The rates on a two-year Treasury note have fallen below 1% for the first time ever. The government auctioned off $38 billion worth of two-year paper yesterday at an astounding 0.92%, an all-time low.
Other government bonds remain at or near record lows. Three-month bills yield just 0.04%. One-years go for 0.4%. Five-year notes come with a mighty 1.4% coupon. And for the privilege of borrowing your money for an entire decade, the government will give you a 2.1% return.
As we wrote The 5 today, the government auctioned off another round of 4-week notes. The yield? Nonexistent… 0.00%.
“The Fed’s stunning rate cut to a ‘range’ of 0.0-0.25%,” writes our currency trader Bill Jenkins, “marks a new era in Fed policy, and moves us a giant leap toward an official rate of 0%. So here is today’s burning question. How smart do you have to be to borrow money for your business at 0%, and then be able to use that to make money?
“Put another way, let me share a personal story with you. Years ago, I listened to a real estate investor lecturing on the virtues of real property. He was extolling the benefits of the $1 house program, which was run here in Baltimore and in other cities around the country. Essentially, the government would sell you houses for $1, you would fix them up and the profit from the resale would be yours. Most folks are familiar with this ‘giveaway.’ The lecturer’s question to his audience was as follows.
"‘Anybody here smart enough to buy a house for $1 and be able to turn a profit?’ The whole crowd shouted, ‘YES!’ So then he said, ‘Well, why haven’t you done it?’ His point was that most people didn’t lack the opportunity, just the motivation. He was an excellent speaker, and had the crowd eating out of his hand the rest of the session. But he was right. And to this day, I’ve been troubled by his question. And his assumptions…”
[Ed note: Curiously, Bill Bonner, the founder of Agora Inc ., was one of the folks with the motivation to buy two buildings in a, shall we say, ‘interesting’ part of Baltimore just two blocks from the red-light district, and paid only $2 for them. Those buildings were the founding locations of Agora in Baltimore.]
Shoplifting arrests have risen 10-20% across the country, The New York Times reports today. While stores expect greater theft around the holidays, the NYT reports today that the recession has made 2008 thefts more frequent and widespread than usual.
“More people are desperate economically, retailers are operating with leaner staffs and police forces are cutting back or being told to deprioritize shoplifting calls,” said Paul Jones, a VP at the Retail Industry Leaders Association.
“It turns out,” writes a reader, “that the union labor costs only 10% of each car, while management and supervisors cost 20%. They actually make the same number of cars they did 15 years ago with less than half the number of manufacturing workers. I guess it’s pile-on-the-working-class time while, as usual, it’s the higher-ups that are not only responsible, but actually cost more as a percentage of each car. The union workers DON’T make THAT much. They average about $28 per hour in wages plus benefits. The bogus $75 per hour number includes all the retiree pensions they didn’t pay in when they should have.
“Everybody talks about the legacy costs. Is it the worker’s fault that the government allowed the automakers and other large companies to not pay in what they owed for pensions when they owed it? Instead, they took that pension money and invested it overseas in an attempt to become importers. They spent it creating jobs in Mexico and China. Now they don’t have it. They DID before they blew it.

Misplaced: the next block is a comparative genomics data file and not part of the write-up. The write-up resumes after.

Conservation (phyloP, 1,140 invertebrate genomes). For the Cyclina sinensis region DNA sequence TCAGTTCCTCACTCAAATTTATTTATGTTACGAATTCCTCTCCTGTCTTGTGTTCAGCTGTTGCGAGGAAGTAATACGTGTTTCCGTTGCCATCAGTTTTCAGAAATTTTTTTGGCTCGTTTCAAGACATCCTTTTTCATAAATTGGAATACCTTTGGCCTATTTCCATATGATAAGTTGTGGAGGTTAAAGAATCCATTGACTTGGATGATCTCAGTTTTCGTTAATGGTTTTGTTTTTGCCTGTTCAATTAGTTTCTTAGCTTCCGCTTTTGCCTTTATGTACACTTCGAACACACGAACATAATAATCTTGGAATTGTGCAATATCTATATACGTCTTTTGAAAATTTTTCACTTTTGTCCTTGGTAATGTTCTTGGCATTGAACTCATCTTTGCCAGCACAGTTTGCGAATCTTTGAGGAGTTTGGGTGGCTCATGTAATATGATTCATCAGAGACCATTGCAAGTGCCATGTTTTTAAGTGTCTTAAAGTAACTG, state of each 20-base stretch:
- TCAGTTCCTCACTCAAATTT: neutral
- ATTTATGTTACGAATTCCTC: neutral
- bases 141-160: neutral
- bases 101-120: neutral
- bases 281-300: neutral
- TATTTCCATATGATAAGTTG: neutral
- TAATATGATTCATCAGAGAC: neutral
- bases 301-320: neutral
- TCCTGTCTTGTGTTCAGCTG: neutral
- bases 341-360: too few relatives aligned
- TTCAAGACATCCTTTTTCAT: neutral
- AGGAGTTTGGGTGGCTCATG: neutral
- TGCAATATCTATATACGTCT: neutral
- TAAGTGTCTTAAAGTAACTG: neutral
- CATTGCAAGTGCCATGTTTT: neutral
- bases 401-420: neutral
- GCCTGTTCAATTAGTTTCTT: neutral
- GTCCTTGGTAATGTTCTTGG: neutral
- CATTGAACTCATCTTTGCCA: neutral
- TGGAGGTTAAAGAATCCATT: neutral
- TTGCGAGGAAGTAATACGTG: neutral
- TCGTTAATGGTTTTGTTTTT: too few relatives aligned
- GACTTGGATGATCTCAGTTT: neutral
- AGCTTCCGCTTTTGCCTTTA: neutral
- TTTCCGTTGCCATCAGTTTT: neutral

“The new Japanese plants in the U.S. actually pay as much for labor, on average, as the unionized workers at their American competition. That’s the only reason they’ve avoided becoming unionized. In addition, Japanese companies and other competitors have home governments that pay for health care and pensions for the workers in those countries. Plants are opening in Canada, instead of the U.S., because Canada pays for health care. Of course, they are more competitive.
“The idea that the working class is not only responsible for the mess that we’re in, but should shoulder the burden of our dying auto companies is insane. The Republicans didn’t block the auto bailout based on free-market principles. A memo they circulated shows that they only want the auto companies in bankruptcy because they see it as the way to defeat the unions, by forcing concessions and allowing the auto companies to dump their obligations.”
“The fools at the Big Three,” adds another, “whether they be union workers or management, along with the federal government fail to understand that capitalism and its subliminal affects can’t be outmaneuvered that easily with their bailout using taxpayer’s hard-earned money. I simply refuse to buy a Big Three auto because of their meddling. I’ll let them try to figure out if that is cause or effect.”
The 5: We were on the local NPR station last week discussing the auto “bailout” with MotorWeek’s John Davis. It struck me how fascinating this story is. It plumbs the depths of so much of the American character: credit binging, class war, arrogance, ignorance and hypocrisy. Love it.
“I may be going to hell in a bucket,” wrote John Perry Barlow once, “but at least I’m enjoying the ride.”
The 5 Min. Forecast
P.S. A curious thing happened here in the Baltimore HQ this morning. We learned you could vote for I.O.U.S.A. on the Critic’s Choice Web site. When we first looked, we were in fourth place among five nominees, with 12% of the vote. After passing around the link to a few of our colleagues, we jumped up to first, with 40% of the vote.
Apparently, not a lot of people have voted yet. Still, if the Critic’s Choice is all that its Web site cracks it up to be… we’ve got a real shot at an Oscar nomination. Wouldn’t that be something?
If you saw the movie, genuinely like it and want to help it, you can vote here too . It’s free, and you don’t even have to register or give your e-mail address.
If you didn’t like the film, we suppose you could always vote for Roman Polanski or those old geezers singing Nirvana.